Where Indiana Jones Would Have Stayed
If you dreamt of being Indiana Jones when you were kid, you can finally live out your fantasies at the Maya ruins of Calakmul. It is a real-life lost city, an ancient Maya metropolis buried deep in the jungle in the Yucatan Peninsula of Mexico, and it’s crawling with tropical forest creatures including one of the strongest jaguar populations left in the world. But Calakmul is not easy to get to. It is far off the tourist trail and it doesn’t even show up on most maps. There is only one hotel within a 60 kilometer radius and that is Hotel Puerta Calakmul.
Location of Puerta Calakmul
Hotel Puerta Calakmul is situated in the Calakmul Biosphere Reserve. The reserve is part of a vast tract of tropical forest that stretches into Guatemala and Belize. There is one long, lonely road that reaches down into the heart of the jungle and it ends at the Maya ruins of Calakmul. The road begins at Hotel Puerta Calakmul, next to the turnoff from Highway 186.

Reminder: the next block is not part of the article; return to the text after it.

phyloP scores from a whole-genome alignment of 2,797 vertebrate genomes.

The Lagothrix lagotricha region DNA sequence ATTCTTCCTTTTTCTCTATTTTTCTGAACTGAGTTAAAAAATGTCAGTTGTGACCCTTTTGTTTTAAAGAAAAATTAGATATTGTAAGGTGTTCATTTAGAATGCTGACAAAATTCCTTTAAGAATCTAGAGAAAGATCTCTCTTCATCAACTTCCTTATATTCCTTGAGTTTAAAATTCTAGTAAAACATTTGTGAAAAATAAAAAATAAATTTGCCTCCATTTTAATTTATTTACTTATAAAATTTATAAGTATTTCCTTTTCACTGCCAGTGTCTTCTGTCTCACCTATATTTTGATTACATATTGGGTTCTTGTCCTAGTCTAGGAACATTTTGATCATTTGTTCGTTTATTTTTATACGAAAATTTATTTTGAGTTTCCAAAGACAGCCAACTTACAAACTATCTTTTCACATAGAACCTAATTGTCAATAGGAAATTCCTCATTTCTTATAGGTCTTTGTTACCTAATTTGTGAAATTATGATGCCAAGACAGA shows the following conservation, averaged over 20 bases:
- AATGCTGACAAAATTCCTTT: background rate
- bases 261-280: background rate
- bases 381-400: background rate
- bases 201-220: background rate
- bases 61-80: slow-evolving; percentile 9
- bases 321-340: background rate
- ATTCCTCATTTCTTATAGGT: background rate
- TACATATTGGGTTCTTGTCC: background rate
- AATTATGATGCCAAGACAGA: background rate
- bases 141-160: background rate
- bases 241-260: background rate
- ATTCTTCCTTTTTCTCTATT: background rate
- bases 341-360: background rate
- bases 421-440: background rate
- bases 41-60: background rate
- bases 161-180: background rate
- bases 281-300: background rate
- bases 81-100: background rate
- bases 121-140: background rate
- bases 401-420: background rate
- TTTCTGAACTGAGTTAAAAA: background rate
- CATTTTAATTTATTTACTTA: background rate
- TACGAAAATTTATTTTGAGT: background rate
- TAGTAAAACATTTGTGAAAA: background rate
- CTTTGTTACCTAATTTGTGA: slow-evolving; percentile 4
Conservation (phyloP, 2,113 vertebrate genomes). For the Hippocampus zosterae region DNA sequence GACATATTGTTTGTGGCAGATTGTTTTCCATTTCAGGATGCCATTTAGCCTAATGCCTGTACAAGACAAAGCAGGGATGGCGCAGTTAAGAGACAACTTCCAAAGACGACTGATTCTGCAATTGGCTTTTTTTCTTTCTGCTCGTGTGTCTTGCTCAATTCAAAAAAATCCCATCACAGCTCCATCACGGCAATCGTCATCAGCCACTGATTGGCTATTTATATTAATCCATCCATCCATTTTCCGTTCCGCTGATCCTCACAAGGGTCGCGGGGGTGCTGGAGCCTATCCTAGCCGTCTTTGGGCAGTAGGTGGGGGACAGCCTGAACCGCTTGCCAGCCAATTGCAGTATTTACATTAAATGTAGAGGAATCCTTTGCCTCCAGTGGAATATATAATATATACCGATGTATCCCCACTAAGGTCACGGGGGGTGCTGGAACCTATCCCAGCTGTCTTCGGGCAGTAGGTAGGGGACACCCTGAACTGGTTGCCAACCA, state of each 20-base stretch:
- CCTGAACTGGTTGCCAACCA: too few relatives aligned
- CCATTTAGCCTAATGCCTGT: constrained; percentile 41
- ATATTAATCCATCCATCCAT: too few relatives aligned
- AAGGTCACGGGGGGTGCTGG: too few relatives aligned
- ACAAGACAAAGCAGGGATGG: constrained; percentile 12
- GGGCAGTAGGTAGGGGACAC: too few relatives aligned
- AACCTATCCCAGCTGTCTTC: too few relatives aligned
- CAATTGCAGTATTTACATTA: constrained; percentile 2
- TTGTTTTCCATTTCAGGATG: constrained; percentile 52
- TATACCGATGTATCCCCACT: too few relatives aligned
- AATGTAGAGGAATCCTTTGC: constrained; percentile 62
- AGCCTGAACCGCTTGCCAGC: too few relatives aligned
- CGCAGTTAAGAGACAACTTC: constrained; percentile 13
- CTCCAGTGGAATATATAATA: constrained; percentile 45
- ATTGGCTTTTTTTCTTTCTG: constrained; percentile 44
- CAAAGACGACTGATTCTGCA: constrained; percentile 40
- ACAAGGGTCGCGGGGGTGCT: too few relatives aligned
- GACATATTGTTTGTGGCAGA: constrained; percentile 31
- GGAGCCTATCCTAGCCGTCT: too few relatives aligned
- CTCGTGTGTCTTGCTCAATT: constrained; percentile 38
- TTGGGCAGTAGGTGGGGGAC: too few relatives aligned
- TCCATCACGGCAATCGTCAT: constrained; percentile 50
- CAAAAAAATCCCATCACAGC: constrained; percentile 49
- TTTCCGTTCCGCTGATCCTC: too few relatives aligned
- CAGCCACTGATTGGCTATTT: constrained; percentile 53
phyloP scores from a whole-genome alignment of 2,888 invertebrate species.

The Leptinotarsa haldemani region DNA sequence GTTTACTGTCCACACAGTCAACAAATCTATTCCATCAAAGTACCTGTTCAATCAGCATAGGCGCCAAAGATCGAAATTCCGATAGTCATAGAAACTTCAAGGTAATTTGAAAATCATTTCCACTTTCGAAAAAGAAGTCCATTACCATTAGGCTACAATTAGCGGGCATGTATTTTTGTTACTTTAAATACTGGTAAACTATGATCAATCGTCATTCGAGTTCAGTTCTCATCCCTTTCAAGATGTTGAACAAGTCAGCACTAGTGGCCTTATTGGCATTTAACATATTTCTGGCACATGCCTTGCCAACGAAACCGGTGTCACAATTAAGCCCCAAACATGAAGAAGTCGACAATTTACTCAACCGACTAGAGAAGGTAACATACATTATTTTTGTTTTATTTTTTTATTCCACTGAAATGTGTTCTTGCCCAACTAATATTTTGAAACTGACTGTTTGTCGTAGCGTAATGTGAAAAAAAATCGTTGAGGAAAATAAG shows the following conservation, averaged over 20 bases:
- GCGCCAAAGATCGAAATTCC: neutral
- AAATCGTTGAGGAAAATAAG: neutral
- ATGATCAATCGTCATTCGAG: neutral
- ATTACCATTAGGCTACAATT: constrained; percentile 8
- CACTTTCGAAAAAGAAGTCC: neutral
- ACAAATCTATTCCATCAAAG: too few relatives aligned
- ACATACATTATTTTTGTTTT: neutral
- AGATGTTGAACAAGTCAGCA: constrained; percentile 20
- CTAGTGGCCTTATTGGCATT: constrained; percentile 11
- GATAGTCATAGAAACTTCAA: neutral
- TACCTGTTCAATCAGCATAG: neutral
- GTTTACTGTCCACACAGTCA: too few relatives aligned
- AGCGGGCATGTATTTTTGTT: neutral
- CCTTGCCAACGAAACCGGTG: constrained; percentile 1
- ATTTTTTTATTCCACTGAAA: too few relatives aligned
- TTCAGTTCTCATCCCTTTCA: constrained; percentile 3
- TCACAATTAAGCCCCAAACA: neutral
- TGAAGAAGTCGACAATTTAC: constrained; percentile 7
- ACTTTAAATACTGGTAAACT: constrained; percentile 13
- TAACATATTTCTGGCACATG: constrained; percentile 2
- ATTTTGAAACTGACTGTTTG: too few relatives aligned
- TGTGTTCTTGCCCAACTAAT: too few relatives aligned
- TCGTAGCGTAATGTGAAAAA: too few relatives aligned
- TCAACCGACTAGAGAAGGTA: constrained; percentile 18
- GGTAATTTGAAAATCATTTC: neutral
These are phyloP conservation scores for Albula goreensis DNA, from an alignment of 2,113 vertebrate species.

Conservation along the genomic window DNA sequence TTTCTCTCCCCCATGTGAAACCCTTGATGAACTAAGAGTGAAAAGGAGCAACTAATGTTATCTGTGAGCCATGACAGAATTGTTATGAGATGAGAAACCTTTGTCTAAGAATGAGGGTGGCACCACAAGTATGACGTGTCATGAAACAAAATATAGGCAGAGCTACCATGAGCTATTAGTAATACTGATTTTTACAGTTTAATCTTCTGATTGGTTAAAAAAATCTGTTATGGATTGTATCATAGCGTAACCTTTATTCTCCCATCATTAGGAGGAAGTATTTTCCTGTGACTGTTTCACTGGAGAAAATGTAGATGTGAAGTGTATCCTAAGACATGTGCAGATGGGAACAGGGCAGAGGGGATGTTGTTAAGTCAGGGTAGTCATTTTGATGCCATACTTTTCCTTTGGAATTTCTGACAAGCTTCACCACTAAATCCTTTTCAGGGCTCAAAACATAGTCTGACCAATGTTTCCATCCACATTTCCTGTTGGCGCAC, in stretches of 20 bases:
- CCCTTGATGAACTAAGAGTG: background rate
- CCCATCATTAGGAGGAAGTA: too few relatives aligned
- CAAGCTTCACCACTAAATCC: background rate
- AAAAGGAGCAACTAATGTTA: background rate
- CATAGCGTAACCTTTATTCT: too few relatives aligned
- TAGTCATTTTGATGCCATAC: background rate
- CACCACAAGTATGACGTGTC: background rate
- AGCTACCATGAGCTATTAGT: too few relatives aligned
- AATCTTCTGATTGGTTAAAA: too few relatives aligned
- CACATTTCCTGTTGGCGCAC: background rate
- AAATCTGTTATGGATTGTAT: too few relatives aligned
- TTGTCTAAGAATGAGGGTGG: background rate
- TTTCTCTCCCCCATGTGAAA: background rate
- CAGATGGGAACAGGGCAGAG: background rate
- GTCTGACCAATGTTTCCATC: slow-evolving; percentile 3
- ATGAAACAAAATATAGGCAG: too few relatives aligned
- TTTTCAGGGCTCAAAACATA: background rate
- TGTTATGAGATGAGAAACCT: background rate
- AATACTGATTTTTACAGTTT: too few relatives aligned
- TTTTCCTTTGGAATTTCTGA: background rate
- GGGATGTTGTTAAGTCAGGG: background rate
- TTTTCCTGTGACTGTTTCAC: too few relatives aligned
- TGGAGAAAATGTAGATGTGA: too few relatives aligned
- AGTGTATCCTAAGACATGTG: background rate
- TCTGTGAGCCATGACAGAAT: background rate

Accomodations at Puerta Calakmul
“Wow, this place is pretty sweet,” I found myself saying for the third time while lying in bed listening to the parrots squawking overhead. This is no shack in the forest. Hotel Puerta Calakmul is a well-appointed jungle retreat. Each room is a separate cabin scattered along a well-maintained path through the woods. Tall thatched roofs cover spacious living spaces. Our unit had two queen-sized beds, a desk, a sink area, a large shower with hot water, and a covered porch with chairs and hammock. There is electricity at all times (something you don’t always get in the wilderness) and even high-speed wi-fi internet available in the restaurant. Large windows, covered with meticulously-maintained screens, provide views of the surrounding forest. Not a single mosquito made it in during our three-day stay, which is impressive considering how many were outside waiting to attack. A large ceiling fan provides plenty of cooling and we had very comfortable sleeping temperatures, even though it was mid-August, the hottest and muggiest part of the year.